Letter Re: The Golden Moments of Silence


This article, “The Golden Moments of Silence” struck me by its coinciding with my experience from just last week while traveling through a very majestic and picturesque part of the country. This paragraph in particular by Sarah Latimer: “This article, I hope, will inspire you to look up from the computer, smart phone, iPad, or pull out the ear buds ….” While camping in the Black Hills of South Dakota last week I was appalled at the behavior of those who drove up to scenic overlooks that jumped out of their vehicle and went to the perch and held up their smartphone on a “selfie stick” with the majestic scenery in the background, clicked a couple of times, and zoomed off. I watched as a car full of five people unloaded in front of a vast panorama of hills as far as the eye could see, without a single person taking more than a glance at it as they sought out someone to take their group photo, and then off they went. They saw it all. They had “been there, done that”.

Several times we have had campers pull up at the neighboring campsite and whip out their device and sit on the picnic table after a few quick shots of the scenery and joyously jabber out loud how they are posting them on Facebook. They said they’d make their friends envious? I’ll never forget the couple that spent close to an hour trying to find a weather forecast on their smartphone as storm clouds were overhead. Hiking through the Cathedral Spires we encountered several couples who had cameras draped around their neck with foot-long lenses. They spent so much time “looking for that shot” that of course would impress “friends” on their social media forum that they never even saw what was really before them. Once when I pulled over to observe an awe-inspiring landscape, it wasn’t long before cars slowed down to see what I was looking at, grabbing their cameras and smartphones, some stopped, got of their car, concluded “nothing here”, and off they went.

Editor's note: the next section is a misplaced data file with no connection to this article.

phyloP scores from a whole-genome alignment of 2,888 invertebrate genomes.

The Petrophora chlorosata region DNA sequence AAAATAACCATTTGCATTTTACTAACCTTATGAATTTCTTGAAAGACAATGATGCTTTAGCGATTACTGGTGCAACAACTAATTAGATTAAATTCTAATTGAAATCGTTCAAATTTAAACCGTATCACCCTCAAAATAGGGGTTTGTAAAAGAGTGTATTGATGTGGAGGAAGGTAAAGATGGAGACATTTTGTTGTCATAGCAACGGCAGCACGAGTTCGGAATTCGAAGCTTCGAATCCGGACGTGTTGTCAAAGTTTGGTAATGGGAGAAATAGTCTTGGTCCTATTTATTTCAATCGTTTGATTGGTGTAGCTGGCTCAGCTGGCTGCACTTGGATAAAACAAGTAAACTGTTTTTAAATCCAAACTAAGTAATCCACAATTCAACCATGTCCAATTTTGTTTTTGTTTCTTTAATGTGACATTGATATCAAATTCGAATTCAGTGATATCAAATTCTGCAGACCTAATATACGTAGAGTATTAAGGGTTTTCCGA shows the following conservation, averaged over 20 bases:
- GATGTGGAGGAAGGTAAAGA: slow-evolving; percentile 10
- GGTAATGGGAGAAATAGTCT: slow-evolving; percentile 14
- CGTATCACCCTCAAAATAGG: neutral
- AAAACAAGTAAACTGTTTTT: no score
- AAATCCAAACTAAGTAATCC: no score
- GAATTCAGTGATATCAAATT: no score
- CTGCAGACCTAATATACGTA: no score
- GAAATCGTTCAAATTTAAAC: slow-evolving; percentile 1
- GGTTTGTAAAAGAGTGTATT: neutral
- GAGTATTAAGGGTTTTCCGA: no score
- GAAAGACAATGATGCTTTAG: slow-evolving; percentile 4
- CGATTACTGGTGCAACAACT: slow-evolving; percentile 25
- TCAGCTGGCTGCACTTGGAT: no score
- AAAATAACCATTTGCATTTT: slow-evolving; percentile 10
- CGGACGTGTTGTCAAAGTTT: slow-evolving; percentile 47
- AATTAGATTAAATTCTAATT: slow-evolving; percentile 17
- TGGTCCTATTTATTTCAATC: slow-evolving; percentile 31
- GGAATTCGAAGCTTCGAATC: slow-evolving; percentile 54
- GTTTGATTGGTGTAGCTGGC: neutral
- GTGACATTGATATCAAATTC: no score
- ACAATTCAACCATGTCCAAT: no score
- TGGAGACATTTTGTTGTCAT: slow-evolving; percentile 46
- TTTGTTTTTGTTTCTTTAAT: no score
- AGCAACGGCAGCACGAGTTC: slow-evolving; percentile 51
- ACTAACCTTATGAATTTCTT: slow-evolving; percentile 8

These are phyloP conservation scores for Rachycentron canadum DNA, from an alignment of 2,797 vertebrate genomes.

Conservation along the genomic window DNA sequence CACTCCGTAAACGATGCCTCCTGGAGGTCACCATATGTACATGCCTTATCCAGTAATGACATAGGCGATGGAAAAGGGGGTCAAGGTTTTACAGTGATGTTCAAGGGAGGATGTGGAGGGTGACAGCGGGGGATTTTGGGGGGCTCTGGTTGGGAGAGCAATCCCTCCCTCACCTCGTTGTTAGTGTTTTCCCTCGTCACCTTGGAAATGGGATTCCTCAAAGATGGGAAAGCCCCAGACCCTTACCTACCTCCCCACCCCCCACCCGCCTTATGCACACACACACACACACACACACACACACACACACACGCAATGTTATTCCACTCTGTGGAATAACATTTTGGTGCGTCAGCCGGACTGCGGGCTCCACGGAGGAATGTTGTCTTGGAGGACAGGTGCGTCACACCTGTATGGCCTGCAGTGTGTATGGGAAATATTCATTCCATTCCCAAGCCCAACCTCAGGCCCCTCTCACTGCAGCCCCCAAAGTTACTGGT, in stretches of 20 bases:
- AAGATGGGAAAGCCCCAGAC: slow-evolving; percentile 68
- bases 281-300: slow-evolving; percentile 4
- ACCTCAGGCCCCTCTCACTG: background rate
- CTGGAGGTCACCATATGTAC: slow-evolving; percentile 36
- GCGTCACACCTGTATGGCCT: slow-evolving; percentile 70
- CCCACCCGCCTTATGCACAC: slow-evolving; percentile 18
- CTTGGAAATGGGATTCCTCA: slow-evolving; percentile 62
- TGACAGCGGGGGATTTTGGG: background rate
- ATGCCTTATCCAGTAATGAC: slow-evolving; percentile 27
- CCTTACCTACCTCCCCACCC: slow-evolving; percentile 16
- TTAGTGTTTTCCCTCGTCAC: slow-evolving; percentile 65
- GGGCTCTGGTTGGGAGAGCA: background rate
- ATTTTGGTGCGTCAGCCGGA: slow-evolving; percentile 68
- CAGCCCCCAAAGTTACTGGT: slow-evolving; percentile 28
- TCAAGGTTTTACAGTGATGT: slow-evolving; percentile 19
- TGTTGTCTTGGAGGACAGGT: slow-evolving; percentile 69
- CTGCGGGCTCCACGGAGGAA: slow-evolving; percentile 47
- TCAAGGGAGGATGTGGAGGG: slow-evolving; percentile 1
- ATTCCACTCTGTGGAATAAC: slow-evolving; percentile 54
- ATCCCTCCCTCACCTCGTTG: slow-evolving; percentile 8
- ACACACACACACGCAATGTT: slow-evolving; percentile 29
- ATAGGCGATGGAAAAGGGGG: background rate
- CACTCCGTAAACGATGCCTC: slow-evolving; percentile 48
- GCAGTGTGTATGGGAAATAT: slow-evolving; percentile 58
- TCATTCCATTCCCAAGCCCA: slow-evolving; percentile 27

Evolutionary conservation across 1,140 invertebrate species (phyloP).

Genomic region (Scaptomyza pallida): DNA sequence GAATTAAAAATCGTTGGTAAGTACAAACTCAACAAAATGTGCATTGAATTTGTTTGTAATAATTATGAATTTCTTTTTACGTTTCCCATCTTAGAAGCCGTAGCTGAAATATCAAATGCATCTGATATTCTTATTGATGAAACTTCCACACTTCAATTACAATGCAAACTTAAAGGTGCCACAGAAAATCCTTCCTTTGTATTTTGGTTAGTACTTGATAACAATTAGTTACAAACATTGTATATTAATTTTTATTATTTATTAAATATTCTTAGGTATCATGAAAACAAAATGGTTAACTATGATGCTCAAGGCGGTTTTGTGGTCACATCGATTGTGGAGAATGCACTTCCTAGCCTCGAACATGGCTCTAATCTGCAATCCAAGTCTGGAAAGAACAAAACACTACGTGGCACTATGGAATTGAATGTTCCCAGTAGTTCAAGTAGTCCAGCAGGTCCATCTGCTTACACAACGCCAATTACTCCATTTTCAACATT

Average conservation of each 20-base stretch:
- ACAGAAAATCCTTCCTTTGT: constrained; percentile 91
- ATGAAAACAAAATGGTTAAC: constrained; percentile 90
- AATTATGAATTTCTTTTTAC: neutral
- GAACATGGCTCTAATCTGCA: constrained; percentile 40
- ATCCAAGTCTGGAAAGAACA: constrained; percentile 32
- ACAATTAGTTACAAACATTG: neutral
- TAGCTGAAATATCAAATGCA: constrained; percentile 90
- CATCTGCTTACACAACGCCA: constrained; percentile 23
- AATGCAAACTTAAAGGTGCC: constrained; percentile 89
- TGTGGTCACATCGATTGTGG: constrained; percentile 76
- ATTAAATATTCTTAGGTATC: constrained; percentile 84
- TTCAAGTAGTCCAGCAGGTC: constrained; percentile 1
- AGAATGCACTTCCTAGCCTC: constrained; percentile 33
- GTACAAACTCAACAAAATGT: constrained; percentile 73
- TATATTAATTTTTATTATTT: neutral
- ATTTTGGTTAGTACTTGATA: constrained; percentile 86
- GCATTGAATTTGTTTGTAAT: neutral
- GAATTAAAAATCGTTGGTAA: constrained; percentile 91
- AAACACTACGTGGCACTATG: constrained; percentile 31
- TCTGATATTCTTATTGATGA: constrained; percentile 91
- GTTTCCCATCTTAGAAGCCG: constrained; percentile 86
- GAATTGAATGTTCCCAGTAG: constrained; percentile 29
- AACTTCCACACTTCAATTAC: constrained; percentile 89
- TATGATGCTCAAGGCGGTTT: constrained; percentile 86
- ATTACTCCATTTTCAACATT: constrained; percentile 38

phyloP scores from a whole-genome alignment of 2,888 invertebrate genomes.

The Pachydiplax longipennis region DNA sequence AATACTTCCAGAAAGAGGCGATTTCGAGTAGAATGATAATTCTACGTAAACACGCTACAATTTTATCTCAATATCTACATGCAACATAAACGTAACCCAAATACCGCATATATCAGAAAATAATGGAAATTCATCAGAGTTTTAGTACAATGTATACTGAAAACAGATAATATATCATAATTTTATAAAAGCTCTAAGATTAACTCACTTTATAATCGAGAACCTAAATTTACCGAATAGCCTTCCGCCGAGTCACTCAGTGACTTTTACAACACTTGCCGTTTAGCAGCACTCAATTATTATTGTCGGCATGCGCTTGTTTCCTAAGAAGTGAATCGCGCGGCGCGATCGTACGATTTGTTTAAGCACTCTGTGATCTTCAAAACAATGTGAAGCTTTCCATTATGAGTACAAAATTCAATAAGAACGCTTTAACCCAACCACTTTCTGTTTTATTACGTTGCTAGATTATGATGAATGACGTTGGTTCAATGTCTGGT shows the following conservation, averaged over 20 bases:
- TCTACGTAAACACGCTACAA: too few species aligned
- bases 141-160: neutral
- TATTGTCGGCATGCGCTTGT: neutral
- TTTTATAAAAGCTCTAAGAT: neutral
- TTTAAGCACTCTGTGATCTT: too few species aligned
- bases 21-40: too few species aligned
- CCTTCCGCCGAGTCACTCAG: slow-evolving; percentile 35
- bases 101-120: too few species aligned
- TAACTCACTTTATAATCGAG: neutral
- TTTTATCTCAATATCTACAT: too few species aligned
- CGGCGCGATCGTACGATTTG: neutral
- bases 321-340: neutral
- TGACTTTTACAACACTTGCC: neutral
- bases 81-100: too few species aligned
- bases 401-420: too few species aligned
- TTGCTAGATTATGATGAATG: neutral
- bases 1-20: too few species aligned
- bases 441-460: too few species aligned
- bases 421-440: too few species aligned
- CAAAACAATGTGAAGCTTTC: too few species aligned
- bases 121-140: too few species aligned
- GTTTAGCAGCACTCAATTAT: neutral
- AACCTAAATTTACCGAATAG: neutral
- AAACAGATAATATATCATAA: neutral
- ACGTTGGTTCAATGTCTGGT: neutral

I have often stood at scenic overlooks and meditated on the words of the hymn that goes: “O Lord, my God, when I in awesome wonder, Consider all the worlds Thy Hands have made, I see the stars, I hear the rolling thunder, Thy power throughout the universe displayed”. And in humble adoration of what I have the privilege to experience with my five senses that God Almighty has granted me, I am grateful to be alive. This is when the weight of all the wrong turns that I have taken are lifted and I know that I can go on now, I can take another step, because, Oh Lord, How Great Thou Art! – R.T.